David Jenkins is the Government Affairs Director for Republicans for Environmental Protection. (Courtesy of Republicans for Environmental Protection)
Republican Lindsey Graham of South Carolina and Democrat John Kerry of Massachusetts reached across the aisle to outline a possible bipartisan path for U.S. Senate approval of climate change legislation. David Jenkins of Republicans for Environmental Protection tells host Jeff Young it’s a game changer.
YOUNG: From the Jennifer and Ted Stanley Studios in Somerville, Massachusetts - this is Living on Earth - I’m Jeff Young. Beltway pundits had declared it politically dead on arrival. But a climate change bill is starting to show signs of life in the US Senate. Committee hearings begin later this month on a mandatory cap on greenhouse gas emissions.
And we just saw the first indications of a possible bipartisan path to Senate approval. South Carolina Republican Senator Lindsay Graham co-authored an opinion piece with the bill’s lead sponsor, Massachusetts Democrat John Kerry. It was titled, “‘Yes We Can’ pass climate change legislation.” David Jenkins has some analysis for us. Jenkins works the halls of Congress for the group Republicans for Environmental Protection. He says Senators Graham and Kerry caused quite a stir on Capitol Hill.
JENKINS: I think it’s a potential game-changer in the effort to pass climate legislation this year. For so long we’ve seen a lot of partisanship very evident when we get into some of these major issues, and Senator Graham to his credit has stepped forward and said, look this is a problem and we need to work on it together and I’m willing to step forward and try to offer constructive input into the process and try to craft something that we can pass.
YOUNG: And what are the main elements that they outline there that might make some bipartisan agreement possible?
JENKINS: They’re talking about basically sort of merging the ideas of addressing climate change with the energy security aspect of it. And from the Republican side, you know, nuclear is a very important part of that equation. Senator Graham mentioned specifically some offshore drilling components possibly as well.
But more importantly than the specifics, what we want to avoid is people just laying out markers and saying, well if it doesn’t have this, we’re gonna bolt. But what it signals is the beginning of a constructive dialog on climate, which we really didn’t have on the House side.
YOUNG: All right, let’s count some votes here. How many Republicans in the Senate do you think might be swayed by the kind of bipartisan outline agreement that Senators Kerry and Graham are talking about here?
JENKINS: I don’t anyone is going to jump to the forefront right now and say, I’m in, but in terms of those that could very easily be there at the end, I think you’re talking six or seven Republicans at least. You gotta look at Senator Murkowski in Alaska; Senator Lugar in Indiana; Senator McCain, of course a very close friend of Senator Graham; Senator Snow and Collins; and there might be some others like Judd Gregg of New Hampshire, or Johnny Isakson of Georgia.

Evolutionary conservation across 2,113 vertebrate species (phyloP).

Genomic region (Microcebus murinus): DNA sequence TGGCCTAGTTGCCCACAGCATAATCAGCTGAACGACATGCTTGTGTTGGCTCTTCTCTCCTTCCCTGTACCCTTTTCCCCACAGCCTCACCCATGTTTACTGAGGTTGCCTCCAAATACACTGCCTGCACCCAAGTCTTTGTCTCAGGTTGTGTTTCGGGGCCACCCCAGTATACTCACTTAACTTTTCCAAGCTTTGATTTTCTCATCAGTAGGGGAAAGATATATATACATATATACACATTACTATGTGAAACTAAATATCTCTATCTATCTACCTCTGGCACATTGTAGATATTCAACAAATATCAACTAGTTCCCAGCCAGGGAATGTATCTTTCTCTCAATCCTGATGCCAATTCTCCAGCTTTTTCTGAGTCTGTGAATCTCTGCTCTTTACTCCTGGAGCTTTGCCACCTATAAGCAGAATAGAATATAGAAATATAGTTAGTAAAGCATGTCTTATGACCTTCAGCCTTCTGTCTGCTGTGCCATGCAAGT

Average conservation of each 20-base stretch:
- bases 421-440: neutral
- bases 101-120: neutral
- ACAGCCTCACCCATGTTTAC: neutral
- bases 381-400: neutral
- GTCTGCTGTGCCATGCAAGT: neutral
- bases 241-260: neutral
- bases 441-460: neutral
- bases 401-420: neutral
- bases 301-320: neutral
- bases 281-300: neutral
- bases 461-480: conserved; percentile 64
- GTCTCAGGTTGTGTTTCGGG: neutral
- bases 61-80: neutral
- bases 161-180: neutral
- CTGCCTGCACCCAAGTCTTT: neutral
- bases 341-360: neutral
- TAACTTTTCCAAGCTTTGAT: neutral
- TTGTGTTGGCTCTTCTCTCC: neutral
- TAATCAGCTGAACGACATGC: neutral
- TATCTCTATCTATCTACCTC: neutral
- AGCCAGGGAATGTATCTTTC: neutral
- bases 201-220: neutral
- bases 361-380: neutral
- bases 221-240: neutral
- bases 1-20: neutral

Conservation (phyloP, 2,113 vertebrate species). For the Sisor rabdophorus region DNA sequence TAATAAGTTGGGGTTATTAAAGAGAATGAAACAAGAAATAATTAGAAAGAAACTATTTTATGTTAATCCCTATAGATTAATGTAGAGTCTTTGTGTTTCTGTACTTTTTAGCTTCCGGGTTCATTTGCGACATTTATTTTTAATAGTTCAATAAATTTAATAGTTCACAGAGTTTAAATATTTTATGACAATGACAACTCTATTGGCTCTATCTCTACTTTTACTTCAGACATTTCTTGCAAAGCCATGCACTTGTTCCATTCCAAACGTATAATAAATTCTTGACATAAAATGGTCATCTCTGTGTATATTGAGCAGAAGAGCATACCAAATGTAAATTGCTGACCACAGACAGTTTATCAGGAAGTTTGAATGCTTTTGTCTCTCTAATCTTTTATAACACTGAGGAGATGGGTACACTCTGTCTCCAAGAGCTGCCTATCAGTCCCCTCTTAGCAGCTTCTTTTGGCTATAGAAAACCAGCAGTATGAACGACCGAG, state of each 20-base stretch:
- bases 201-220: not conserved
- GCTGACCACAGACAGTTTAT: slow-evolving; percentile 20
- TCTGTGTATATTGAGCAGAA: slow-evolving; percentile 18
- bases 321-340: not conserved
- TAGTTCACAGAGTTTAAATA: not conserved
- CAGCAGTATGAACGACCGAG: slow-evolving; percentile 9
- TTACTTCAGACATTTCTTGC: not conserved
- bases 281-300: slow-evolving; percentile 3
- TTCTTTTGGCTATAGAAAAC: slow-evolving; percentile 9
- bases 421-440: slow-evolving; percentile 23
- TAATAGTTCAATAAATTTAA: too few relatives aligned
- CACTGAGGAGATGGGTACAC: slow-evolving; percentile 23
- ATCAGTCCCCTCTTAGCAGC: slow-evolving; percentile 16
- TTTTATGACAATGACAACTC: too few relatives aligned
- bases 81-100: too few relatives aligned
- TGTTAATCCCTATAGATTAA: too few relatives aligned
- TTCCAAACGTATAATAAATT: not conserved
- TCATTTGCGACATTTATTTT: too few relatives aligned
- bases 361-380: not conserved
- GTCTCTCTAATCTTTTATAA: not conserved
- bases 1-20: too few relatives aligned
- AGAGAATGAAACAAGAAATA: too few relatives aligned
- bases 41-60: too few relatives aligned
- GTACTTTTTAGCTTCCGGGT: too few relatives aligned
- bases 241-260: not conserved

YOUNG: And tell me about Senator Lindsey Graham, do you know what it is that apparently changed his mind on this issue because he voted against climate change bills, even those brought to the floor by his good friend, Senator McCain, he voted against them. And now he’s indicating he thinks this is an important issue that needs to be addressed – what happened there?
JENKINS: Actually, Senator Graham has been saying this is an important issue that needs to be addressed for quite some time since he went to Alaska with Senator McCain and observed some of the impacts of climate change. I think what you see with Senator Graham is he’s not really willing to step up and expend political capital on lost causes; the previous times that climate legislation has come before the Senate, you had the Bush administration in the White House, you had much shakier numbers when from a standpoint of Senators willing to support this, so at that time he was convinced it wasn’t going to pass, or if it did pass it wasn’t going to be enacted into law; and there was really no reason for him to step up and be forward at that time.
But now, what I think he sees is true opportunity to pass something, and I think the fact that he’s willing to step forward now should really give a lot of confidence to those that want to pass climate legislation because he’s seeing something in the numbers that he believes he can make a difference here, and when he sees the opportunity to make a difference, he steps forward, and that’s what we’re seeing right now.
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